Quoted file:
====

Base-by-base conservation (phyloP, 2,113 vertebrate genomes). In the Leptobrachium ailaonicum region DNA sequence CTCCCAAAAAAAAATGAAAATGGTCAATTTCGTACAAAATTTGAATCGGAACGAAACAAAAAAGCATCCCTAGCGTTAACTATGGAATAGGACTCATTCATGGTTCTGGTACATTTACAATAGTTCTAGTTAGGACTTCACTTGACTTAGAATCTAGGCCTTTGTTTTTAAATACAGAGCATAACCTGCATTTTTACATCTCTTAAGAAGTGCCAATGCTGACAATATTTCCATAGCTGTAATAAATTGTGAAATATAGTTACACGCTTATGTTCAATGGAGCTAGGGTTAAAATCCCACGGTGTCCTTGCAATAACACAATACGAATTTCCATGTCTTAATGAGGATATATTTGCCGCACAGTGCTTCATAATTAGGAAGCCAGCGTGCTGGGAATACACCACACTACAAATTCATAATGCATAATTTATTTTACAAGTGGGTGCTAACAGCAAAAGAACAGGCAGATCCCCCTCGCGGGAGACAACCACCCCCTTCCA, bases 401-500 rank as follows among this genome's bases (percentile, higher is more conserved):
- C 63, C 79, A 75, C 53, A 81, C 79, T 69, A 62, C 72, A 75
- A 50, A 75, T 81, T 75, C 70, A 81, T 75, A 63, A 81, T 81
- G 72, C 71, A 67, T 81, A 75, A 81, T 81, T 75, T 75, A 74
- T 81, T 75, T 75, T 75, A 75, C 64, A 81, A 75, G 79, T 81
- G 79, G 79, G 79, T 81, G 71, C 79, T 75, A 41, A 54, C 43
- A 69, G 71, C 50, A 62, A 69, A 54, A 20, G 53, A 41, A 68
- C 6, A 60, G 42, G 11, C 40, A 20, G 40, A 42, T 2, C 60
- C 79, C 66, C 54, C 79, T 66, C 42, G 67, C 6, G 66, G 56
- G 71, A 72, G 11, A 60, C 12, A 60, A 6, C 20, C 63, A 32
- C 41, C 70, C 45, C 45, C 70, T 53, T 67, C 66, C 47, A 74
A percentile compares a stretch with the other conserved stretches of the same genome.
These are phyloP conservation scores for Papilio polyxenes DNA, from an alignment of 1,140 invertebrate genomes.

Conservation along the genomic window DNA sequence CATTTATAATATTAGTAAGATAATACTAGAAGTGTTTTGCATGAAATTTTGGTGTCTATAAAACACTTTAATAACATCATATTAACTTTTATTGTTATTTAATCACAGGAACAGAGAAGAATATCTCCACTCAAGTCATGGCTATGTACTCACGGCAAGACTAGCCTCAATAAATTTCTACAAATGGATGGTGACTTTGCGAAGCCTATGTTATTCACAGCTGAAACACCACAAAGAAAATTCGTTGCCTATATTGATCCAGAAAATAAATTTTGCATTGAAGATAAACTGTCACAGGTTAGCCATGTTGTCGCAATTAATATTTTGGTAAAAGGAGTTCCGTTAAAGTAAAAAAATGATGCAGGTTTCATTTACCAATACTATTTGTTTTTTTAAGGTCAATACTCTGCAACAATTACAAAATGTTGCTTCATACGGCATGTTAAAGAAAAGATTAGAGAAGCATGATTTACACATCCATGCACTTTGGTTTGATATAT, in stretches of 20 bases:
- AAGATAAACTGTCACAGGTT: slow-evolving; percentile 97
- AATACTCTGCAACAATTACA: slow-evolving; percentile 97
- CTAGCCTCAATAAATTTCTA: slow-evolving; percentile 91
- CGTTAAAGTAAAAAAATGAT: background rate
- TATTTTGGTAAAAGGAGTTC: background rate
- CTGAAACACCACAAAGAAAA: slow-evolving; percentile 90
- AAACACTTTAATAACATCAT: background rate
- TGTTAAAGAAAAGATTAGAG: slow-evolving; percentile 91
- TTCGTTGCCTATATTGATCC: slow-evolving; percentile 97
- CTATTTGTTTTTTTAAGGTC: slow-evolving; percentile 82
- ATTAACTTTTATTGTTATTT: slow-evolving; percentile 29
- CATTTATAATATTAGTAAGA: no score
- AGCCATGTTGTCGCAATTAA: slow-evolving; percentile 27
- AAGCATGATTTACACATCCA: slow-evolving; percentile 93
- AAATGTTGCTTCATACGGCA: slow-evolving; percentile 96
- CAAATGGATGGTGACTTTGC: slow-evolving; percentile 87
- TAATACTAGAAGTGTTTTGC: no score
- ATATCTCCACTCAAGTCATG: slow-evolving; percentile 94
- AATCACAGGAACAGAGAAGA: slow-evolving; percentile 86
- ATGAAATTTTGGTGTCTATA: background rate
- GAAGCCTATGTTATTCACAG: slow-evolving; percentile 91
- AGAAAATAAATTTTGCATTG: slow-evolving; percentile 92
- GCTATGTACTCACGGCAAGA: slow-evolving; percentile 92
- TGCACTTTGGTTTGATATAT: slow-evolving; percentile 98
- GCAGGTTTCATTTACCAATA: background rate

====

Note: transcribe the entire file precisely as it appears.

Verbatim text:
Base-by-base conservation (phyloP, 2,113 vertebrate genomes). In the Leptobrachium ailaonicum region DNA sequence CTCCCAAAAAAAAATGAAAATGGTCAATTTCGTACAAAATTTGAATCGGAACGAAACAAAAAAGCATCCCTAGCGTTAACTATGGAATAGGACTCATTCATGGTTCTGGTACATTTACAATAGTTCTAGTTAGGACTTCACTTGACTTAGAATCTAGGCCTTTGTTTTTAAATACAGAGCATAACCTGCATTTTTACATCTCTTAAGAAGTGCCAATGCTGACAATATTTCCATAGCTGTAATAAATTGTGAAATATAGTTACACGCTTATGTTCAATGGAGCTAGGGTTAAAATCCCACGGTGTCCTTGCAATAACACAATACGAATTTCCATGTCTTAATGAGGATATATTTGCCGCACAGTGCTTCATAATTAGGAAGCCAGCGTGCTGGGAATACACCACACTACAAATTCATAATGCATAATTTATTTTACAAGTGGGTGCTAACAGCAAAAGAACAGGCAGATCCCCCTCGCGGGAGACAACCACCCCCTTCCA, bases 401-500 rank as follows among this genome's bases (percentile, higher is more conserved):
- C 63, C 79, A 75, C 53, A 81, C 79, T 69, A 62, C 72, A 75
- A 50, A 75, T 81, T 75, C 70, A 81, T 75, A 63, A 81, T 81
- G 72, C 71, A 67, T 81, A 75, A 81, T 81, T 75, T 75, A 74
- T 81, T 75, T 75, T 75, A 75, C 64, A 81, A 75, G 79, T 81
- G 79, G 79, G 79, T 81, G 71, C 79, T 75, A 41, A 54, C 43
- A 69, G 71, C 50, A 62, A 69, A 54, A 20, G 53, A 41, A 68
- C 6, A 60, G 42, G 11, C 40, A 20, G 40, A 42, T 2, C 60
- C 79, C 66, C 54, C 79, T 66, C 42, G 67, C 6, G 66, G 56
- G 71, A 72, G 11, A 60, C 12, A 60, A 6, C 20, C 63, A 32
- C 41, C 70, C 45, C 45, C 70, T 53, T 67, C 66, C 47, A 74
A percentile compares a stretch with the other conserved stretches of the same genome.
These are phyloP conservation scores for Papilio polyxenes DNA, from an alignment of 1,140 invertebrate genomes.

Conservation along the genomic window DNA sequence CATTTATAATATTAGTAAGATAATACTAGAAGTGTTTTGCATGAAATTTTGGTGTCTATAAAACACTTTAATAACATCATATTAACTTTTATTGTTATTTAATCACAGGAACAGAGAAGAATATCTCCACTCAAGTCATGGCTATGTACTCACGGCAAGACTAGCCTCAATAAATTTCTACAAATGGATGGTGACTTTGCGAAGCCTATGTTATTCACAGCTGAAACACCACAAAGAAAATTCGTTGCCTATATTGATCCAGAAAATAAATTTTGCATTGAAGATAAACTGTCACAGGTTAGCCATGTTGTCGCAATTAATATTTTGGTAAAAGGAGTTCCGTTAAAGTAAAAAAATGATGCAGGTTTCATTTACCAATACTATTTGTTTTTTTAAGGTCAATACTCTGCAACAATTACAAAATGTTGCTTCATACGGCATGTTAAAGAAAAGATTAGAGAAGCATGATTTACACATCCATGCACTTTGGTTTGATATAT, in stretches of 20 bases:
- AAGATAAACTGTCACAGGTT: slow-evolving; percentile 97
- AATACTCTGCAACAATTACA: slow-evolving; percentile 97
- CTAGCCTCAATAAATTTCTA: slow-evolving; percentile 91
- CGTTAAAGTAAAAAAATGAT: background rate
- TATTTTGGTAAAAGGAGTTC: background rate
- CTGAAACACCACAAAGAAAA: slow-evolving; percentile 90
- AAACACTTTAATAACATCAT: background rate
- TGTTAAAGAAAAGATTAGAG: slow-evolving; percentile 91
- TTCGTTGCCTATATTGATCC: slow-evolving; percentile 97
- CTATTTGTTTTTTTAAGGTC: slow-evolving; percentile 82
- ATTAACTTTTATTGTTATTT: slow-evolving; percentile 29
- CATTTATAATATTAGTAAGA: no score
- AGCCATGTTGTCGCAATTAA: slow-evolving; percentile 27
- AAGCATGATTTACACATCCA: slow-evolving; percentile 93
- AAATGTTGCTTCATACGGCA: slow-evolving; percentile 96
- CAAATGGATGGTGACTTTGC: slow-evolving; percentile 87
- TAATACTAGAAGTGTTTTGC: no score
- ATATCTCCACTCAAGTCATG: slow-evolving; percentile 94
- AATCACAGGAACAGAGAAGA: slow-evolving; percentile 86
- ATGAAATTTTGGTGTCTATA: background rate
- GAAGCCTATGTTATTCACAG: slow-evolving; percentile 91
- AGAAAATAAATTTTGCATTG: slow-evolving; percentile 92
- GCTATGTACTCACGGCAAGA: slow-evolving; percentile 92
- TGCACTTTGGTTTGATATAT: slow-evolving; percentile 98
- GCAGGTTTCATTTACCAATA: background rate